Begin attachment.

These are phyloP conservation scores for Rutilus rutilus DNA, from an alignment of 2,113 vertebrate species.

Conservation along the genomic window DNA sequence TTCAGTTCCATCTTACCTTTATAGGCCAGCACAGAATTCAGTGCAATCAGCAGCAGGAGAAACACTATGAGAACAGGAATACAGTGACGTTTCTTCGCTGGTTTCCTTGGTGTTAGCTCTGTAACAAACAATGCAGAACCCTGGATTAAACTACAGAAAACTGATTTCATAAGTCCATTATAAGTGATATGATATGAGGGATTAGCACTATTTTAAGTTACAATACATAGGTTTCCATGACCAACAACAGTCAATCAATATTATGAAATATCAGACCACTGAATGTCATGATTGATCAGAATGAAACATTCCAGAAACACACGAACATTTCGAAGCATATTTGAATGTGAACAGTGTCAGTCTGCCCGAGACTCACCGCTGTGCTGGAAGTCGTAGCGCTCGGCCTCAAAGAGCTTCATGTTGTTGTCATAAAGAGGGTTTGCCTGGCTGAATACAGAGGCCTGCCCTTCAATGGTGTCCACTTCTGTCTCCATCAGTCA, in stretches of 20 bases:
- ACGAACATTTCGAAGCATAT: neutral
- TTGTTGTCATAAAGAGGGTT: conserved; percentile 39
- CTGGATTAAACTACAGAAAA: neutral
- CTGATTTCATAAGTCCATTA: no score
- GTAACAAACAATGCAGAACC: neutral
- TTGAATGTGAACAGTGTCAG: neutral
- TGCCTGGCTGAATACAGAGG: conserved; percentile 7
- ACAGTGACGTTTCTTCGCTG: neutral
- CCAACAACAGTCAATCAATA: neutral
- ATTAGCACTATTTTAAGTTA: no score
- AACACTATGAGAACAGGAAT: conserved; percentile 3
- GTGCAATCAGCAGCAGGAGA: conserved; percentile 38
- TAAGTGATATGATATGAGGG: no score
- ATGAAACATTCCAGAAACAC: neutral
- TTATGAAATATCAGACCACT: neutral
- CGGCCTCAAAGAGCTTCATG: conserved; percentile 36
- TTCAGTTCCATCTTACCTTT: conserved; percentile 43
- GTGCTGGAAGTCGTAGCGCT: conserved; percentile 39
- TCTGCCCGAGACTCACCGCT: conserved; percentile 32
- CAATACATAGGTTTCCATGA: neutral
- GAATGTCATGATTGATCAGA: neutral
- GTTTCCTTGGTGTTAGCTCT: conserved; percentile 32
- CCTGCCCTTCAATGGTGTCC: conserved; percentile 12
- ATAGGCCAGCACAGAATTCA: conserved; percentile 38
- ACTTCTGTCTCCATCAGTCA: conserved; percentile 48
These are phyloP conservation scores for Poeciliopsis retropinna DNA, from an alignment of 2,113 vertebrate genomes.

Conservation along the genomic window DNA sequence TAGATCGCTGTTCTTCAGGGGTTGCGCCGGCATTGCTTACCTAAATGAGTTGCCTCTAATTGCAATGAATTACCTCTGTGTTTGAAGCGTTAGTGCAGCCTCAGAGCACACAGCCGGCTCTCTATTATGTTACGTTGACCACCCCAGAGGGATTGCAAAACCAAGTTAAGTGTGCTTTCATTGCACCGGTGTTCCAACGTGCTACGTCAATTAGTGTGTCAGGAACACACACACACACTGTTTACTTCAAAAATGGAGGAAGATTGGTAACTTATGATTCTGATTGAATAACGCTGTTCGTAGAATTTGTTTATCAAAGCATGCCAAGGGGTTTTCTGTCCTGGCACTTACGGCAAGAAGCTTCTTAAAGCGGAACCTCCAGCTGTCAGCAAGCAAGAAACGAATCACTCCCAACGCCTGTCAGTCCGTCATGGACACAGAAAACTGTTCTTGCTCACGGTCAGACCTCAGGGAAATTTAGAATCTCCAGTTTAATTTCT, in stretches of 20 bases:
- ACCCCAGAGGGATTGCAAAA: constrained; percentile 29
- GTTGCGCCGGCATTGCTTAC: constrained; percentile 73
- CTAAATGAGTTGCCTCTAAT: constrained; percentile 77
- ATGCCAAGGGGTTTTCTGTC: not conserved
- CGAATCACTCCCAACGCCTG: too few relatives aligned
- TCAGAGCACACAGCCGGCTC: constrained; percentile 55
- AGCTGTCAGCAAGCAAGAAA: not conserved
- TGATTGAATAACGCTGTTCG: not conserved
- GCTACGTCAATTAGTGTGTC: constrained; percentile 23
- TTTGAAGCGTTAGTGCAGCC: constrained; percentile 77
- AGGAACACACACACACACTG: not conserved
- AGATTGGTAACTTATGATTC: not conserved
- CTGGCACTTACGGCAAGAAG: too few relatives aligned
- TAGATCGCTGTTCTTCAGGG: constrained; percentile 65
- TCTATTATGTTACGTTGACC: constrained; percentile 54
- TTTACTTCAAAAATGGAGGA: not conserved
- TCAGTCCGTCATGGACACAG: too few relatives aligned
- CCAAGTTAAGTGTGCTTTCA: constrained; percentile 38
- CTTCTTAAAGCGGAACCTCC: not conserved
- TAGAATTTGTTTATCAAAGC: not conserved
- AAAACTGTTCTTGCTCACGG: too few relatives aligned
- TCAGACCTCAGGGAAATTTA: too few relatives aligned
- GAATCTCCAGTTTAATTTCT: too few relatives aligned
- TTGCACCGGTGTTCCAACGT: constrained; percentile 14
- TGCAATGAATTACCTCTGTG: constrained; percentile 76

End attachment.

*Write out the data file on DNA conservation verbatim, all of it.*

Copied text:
These are phyloP conservation scores for Rutilus rutilus DNA, from an alignment of 2,113 vertebrate species.

Conservation along the genomic window DNA sequence TTCAGTTCCATCTTACCTTTATAGGCCAGCACAGAATTCAGTGCAATCAGCAGCAGGAGAAACACTATGAGAACAGGAATACAGTGACGTTTCTTCGCTGGTTTCCTTGGTGTTAGCTCTGTAACAAACAATGCAGAACCCTGGATTAAACTACAGAAAACTGATTTCATAAGTCCATTATAAGTGATATGATATGAGGGATTAGCACTATTTTAAGTTACAATACATAGGTTTCCATGACCAACAACAGTCAATCAATATTATGAAATATCAGACCACTGAATGTCATGATTGATCAGAATGAAACATTCCAGAAACACACGAACATTTCGAAGCATATTTGAATGTGAACAGTGTCAGTCTGCCCGAGACTCACCGCTGTGCTGGAAGTCGTAGCGCTCGGCCTCAAAGAGCTTCATGTTGTTGTCATAAAGAGGGTTTGCCTGGCTGAATACAGAGGCCTGCCCTTCAATGGTGTCCACTTCTGTCTCCATCAGTCA, in stretches of 20 bases:
- ACGAACATTTCGAAGCATAT: neutral
- TTGTTGTCATAAAGAGGGTT: conserved; percentile 39
- CTGGATTAAACTACAGAAAA: neutral
- CTGATTTCATAAGTCCATTA: no score
- GTAACAAACAATGCAGAACC: neutral
- TTGAATGTGAACAGTGTCAG: neutral
- TGCCTGGCTGAATACAGAGG: conserved; percentile 7
- ACAGTGACGTTTCTTCGCTG: neutral
- CCAACAACAGTCAATCAATA: neutral
- ATTAGCACTATTTTAAGTTA: no score
- AACACTATGAGAACAGGAAT: conserved; percentile 3
- GTGCAATCAGCAGCAGGAGA: conserved; percentile 38
- TAAGTGATATGATATGAGGG: no score
- ATGAAACATTCCAGAAACAC: neutral
- TTATGAAATATCAGACCACT: neutral
- CGGCCTCAAAGAGCTTCATG: conserved; percentile 36
- TTCAGTTCCATCTTACCTTT: conserved; percentile 43
- GTGCTGGAAGTCGTAGCGCT: conserved; percentile 39
- TCTGCCCGAGACTCACCGCT: conserved; percentile 32
- CAATACATAGGTTTCCATGA: neutral
- GAATGTCATGATTGATCAGA: neutral
- GTTTCCTTGGTGTTAGCTCT: conserved; percentile 32
- CCTGCCCTTCAATGGTGTCC: conserved; percentile 12
- ATAGGCCAGCACAGAATTCA: conserved; percentile 38
- ACTTCTGTCTCCATCAGTCA: conserved; percentile 48
These are phyloP conservation scores for Poeciliopsis retropinna DNA, from an alignment of 2,113 vertebrate genomes.

Conservation along the genomic window DNA sequence TAGATCGCTGTTCTTCAGGGGTTGCGCCGGCATTGCTTACCTAAATGAGTTGCCTCTAATTGCAATGAATTACCTCTGTGTTTGAAGCGTTAGTGCAGCCTCAGAGCACACAGCCGGCTCTCTATTATGTTACGTTGACCACCCCAGAGGGATTGCAAAACCAAGTTAAGTGTGCTTTCATTGCACCGGTGTTCCAACGTGCTACGTCAATTAGTGTGTCAGGAACACACACACACACTGTTTACTTCAAAAATGGAGGAAGATTGGTAACTTATGATTCTGATTGAATAACGCTGTTCGTAGAATTTGTTTATCAAAGCATGCCAAGGGGTTTTCTGTCCTGGCACTTACGGCAAGAAGCTTCTTAAAGCGGAACCTCCAGCTGTCAGCAAGCAAGAAACGAATCACTCCCAACGCCTGTCAGTCCGTCATGGACACAGAAAACTGTTCTTGCTCACGGTCAGACCTCAGGGAAATTTAGAATCTCCAGTTTAATTTCT, in stretches of 20 bases:
- ACCCCAGAGGGATTGCAAAA: constrained; percentile 29
- GTTGCGCCGGCATTGCTTAC: constrained; percentile 73
- CTAAATGAGTTGCCTCTAAT: constrained; percentile 77
- ATGCCAAGGGGTTTTCTGTC: not conserved
- CGAATCACTCCCAACGCCTG: too few relatives aligned
- TCAGAGCACACAGCCGGCTC: constrained; percentile 55
- AGCTGTCAGCAAGCAAGAAA: not conserved
- TGATTGAATAACGCTGTTCG: not conserved
- GCTACGTCAATTAGTGTGTC: constrained; percentile 23
- TTTGAAGCGTTAGTGCAGCC: constrained; percentile 77
- AGGAACACACACACACACTG: not conserved
- AGATTGGTAACTTATGATTC: not conserved
- CTGGCACTTACGGCAAGAAG: too few relatives aligned
- TAGATCGCTGTTCTTCAGGG: constrained; percentile 65
- TCTATTATGTTACGTTGACC: constrained; percentile 54
- TTTACTTCAAAAATGGAGGA: not conserved
- TCAGTCCGTCATGGACACAG: too few relatives aligned
- CCAAGTTAAGTGTGCTTTCA: constrained; percentile 38
- CTTCTTAAAGCGGAACCTCC: not conserved
- TAGAATTTGTTTATCAAAGC: not conserved
- AAAACTGTTCTTGCTCACGG: too few relatives aligned
- TCAGACCTCAGGGAAATTTA: too few relatives aligned
- GAATCTCCAGTTTAATTTCT: too few relatives aligned
- TTGCACCGGTGTTCCAACGT: constrained; percentile 14
- TGCAATGAATTACCTCTGTG: constrained; percentile 76